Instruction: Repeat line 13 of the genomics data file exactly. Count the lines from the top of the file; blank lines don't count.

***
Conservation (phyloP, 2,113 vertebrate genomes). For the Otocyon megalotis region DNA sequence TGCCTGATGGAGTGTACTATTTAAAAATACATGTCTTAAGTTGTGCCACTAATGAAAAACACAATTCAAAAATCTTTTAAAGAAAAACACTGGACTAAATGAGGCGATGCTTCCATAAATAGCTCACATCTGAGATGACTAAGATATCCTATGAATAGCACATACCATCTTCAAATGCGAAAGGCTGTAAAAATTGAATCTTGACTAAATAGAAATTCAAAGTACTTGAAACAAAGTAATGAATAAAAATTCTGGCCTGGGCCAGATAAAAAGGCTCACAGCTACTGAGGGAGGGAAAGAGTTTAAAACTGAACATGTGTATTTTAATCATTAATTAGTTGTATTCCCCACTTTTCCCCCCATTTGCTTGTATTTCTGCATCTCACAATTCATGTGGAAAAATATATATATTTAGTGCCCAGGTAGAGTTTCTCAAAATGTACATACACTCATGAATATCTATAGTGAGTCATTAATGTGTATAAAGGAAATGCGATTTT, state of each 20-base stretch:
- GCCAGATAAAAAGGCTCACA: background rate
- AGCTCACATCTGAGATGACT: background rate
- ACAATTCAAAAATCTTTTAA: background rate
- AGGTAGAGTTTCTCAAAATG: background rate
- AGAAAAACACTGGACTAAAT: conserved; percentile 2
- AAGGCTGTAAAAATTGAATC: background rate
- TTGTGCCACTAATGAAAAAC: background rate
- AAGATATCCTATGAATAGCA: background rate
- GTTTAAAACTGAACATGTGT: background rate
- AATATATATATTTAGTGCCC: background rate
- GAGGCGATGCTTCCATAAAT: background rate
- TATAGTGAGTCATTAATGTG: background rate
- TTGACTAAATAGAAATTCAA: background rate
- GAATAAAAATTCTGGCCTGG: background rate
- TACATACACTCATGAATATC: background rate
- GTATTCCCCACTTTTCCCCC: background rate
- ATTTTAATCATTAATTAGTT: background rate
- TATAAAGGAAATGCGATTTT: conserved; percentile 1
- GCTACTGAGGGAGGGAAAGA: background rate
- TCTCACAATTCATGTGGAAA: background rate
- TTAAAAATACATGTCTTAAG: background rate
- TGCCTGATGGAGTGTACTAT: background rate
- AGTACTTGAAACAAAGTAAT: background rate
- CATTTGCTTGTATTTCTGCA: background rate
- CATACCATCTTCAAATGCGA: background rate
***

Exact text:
- TATAGTGAGTCATTAATGTG: background rate